Spring has sprung here at MetalCrawler and beleaguered commodity markets are hoping for a renewal themselves as steel production is predicted to fall in Japan, the once-mighty aluminum industry in Brazil faces another shutdown and new shipment rules could cause even more back-ups in transportation of North Dakota oil.
New Oil Shipment Rules
Following a spate of explosive accidents involving North Dakota crude oil, the state on Wednesday began requiring companies to remove certain liquids and gases from oil before it’s loaded onto rail cars, a move industry and state regulators believe will make for safer shipments.
The rules, developed over the past year, require all crude from the oil patch to be treated by heat or by pressure to reduce its volatility before being loaded onto train cars. The new rules require North Dakota crude to have vapor pressure below 13.7 pounds per square inch, which is less than the 14.7 psi threshold national standard recognized as stable. Winter-blend gasoline that contains 10% ethanol is rated at 13.5 psi.Industry officials initially balked at the regulations, saying the state’s crude was being unfairly singled out and the new standards would slow production and increase costs.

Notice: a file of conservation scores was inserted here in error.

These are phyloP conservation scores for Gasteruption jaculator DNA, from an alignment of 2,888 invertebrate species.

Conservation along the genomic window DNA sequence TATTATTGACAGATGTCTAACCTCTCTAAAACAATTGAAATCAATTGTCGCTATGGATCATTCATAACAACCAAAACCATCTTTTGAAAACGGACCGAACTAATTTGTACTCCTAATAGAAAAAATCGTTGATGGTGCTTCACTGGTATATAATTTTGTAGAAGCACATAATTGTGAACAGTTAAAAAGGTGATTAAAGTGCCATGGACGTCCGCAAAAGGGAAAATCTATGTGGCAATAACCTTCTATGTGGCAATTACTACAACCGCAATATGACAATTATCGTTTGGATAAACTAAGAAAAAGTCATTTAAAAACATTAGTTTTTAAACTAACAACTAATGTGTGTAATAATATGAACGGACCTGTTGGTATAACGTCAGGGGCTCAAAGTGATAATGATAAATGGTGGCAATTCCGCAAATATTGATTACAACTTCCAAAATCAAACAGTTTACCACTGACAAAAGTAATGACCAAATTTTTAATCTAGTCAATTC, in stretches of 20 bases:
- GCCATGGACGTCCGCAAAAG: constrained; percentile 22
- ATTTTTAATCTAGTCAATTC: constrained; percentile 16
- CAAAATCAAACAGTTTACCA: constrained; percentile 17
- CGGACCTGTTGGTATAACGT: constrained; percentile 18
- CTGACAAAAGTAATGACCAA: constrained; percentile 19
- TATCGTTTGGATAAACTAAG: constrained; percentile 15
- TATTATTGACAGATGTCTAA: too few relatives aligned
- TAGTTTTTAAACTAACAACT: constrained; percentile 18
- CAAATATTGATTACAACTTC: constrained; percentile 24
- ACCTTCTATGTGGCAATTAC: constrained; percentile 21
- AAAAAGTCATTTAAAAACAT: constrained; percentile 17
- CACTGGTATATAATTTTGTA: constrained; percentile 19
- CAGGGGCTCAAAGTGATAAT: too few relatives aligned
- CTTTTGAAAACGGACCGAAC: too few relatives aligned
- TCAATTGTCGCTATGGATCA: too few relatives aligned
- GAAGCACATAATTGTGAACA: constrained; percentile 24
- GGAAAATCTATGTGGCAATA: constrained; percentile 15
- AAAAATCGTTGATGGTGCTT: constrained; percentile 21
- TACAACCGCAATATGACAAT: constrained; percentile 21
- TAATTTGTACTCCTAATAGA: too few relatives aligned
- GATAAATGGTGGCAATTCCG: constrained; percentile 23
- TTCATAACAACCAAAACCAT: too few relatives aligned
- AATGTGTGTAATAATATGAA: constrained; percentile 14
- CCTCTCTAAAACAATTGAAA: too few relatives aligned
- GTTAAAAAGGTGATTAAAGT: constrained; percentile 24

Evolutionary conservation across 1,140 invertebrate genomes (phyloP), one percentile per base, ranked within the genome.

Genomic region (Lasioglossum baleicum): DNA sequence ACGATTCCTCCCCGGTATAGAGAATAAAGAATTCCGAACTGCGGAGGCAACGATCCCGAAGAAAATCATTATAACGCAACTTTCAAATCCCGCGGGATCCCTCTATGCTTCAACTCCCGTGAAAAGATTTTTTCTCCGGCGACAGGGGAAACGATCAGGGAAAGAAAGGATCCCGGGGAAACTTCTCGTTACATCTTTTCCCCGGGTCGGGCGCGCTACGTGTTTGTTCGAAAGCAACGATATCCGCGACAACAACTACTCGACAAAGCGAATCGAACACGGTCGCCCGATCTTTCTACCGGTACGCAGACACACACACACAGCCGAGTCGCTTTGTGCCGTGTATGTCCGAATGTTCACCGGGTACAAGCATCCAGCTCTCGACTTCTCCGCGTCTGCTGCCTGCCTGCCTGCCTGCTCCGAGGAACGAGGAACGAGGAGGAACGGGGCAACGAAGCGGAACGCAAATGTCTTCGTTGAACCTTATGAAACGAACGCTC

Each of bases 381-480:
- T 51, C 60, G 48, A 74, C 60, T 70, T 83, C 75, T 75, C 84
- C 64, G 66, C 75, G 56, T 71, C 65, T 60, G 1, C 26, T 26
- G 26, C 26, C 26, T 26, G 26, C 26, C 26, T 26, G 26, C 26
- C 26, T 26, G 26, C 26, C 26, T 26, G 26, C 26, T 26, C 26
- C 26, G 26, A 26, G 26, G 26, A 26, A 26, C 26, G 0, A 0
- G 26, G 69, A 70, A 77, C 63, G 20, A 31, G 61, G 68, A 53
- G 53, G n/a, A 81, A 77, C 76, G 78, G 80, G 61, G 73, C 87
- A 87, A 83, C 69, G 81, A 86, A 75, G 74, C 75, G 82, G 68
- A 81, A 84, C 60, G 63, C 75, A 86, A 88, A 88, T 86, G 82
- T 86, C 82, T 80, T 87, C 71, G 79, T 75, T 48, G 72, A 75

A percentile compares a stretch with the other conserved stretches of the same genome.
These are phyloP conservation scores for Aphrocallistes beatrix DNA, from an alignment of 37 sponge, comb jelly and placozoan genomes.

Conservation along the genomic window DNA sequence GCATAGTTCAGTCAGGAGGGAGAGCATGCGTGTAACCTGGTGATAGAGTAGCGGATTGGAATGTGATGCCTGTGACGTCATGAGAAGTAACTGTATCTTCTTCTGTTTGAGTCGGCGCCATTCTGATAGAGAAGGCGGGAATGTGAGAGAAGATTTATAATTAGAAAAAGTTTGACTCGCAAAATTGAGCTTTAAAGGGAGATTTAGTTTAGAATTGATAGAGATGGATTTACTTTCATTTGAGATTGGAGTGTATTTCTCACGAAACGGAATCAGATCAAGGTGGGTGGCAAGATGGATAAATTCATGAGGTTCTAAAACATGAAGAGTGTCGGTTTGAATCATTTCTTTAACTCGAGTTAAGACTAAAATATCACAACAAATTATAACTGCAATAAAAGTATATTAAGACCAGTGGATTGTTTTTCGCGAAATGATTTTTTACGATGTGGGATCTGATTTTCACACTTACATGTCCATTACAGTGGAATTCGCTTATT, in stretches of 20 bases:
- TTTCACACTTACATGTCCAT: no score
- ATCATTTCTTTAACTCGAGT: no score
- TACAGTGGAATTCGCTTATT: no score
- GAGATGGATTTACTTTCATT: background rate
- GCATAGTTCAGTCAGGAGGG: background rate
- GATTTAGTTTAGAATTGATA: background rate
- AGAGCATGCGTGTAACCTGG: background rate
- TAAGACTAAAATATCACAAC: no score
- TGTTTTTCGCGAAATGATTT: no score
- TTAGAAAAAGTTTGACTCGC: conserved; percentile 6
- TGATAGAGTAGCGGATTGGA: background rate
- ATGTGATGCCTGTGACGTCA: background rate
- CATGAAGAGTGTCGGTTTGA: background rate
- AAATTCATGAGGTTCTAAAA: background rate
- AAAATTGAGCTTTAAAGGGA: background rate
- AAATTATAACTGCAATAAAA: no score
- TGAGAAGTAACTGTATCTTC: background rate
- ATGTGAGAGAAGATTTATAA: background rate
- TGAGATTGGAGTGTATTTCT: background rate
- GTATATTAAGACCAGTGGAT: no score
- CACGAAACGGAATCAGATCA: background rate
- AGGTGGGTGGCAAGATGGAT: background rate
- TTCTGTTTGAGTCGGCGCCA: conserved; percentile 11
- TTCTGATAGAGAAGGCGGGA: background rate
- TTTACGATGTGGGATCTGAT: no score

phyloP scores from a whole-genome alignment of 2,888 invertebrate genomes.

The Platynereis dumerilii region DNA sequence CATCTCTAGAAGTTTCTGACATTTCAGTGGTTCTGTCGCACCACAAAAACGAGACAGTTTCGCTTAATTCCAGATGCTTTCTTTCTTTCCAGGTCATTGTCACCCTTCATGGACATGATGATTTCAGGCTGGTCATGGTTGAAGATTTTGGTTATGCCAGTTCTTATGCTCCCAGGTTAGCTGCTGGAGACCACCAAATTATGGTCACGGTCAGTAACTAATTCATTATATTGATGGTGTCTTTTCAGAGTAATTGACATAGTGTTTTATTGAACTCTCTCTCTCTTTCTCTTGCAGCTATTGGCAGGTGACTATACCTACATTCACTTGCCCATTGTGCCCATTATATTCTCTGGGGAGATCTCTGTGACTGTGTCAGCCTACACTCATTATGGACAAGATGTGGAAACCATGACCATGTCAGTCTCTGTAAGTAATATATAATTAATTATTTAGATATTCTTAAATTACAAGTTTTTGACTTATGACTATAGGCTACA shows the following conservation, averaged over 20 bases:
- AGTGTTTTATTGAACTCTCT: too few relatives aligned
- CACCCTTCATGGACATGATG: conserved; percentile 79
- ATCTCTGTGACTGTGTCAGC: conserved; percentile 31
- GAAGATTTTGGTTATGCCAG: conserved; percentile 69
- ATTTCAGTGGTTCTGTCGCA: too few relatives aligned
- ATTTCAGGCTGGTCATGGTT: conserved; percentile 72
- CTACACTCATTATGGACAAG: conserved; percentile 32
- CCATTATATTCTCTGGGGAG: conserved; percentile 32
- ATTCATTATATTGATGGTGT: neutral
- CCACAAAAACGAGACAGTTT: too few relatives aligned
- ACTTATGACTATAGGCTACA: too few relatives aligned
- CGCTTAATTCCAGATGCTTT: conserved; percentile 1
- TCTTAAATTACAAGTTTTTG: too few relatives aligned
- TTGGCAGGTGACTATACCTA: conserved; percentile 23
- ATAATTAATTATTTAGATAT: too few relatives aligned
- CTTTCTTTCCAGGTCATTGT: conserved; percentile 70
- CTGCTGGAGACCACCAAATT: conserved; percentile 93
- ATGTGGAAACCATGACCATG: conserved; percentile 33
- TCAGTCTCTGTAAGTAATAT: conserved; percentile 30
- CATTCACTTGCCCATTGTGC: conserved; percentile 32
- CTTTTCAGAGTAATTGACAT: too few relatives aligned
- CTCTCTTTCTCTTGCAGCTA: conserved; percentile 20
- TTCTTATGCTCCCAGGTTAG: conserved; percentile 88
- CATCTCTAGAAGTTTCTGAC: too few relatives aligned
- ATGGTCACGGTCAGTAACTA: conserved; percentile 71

Japanese Steel Production Falls to 6-Year Low
Japan’s crude steel output for April-June is forecast to drop 7.8 percent from a year earlier to the lowest for the quarter in six years, the Ministry of Economy, Trade and Industry (METI) said on Thursday.
The fall would mark the latest in a series of signs of economic slowdown, clouding the outlook for Prime Minister Shinzo Abe’s drive to reflate the economy and spurring calls for more monetary stimulus.
South American Aluminum Production Wanes
US aluminum producer Alcoa announced this week the full shuttering of its Alumar smelter in Brazil.
Alcoa and minority partner BHP Billiton curtailed two potlines at the 440,000-metric-tons-per-year plant over the course of 2013 and 2014. Now the third and last will also be mothballed.
It’s the fifth, and largest, Brazilian smelter to be shuttered since 2009 – a major retreat for what was once one of the world’s top producing countries.
Reuters’ Andy Home writes that’s it’s symptomatic of a broader decline in primary aluminum production in South America.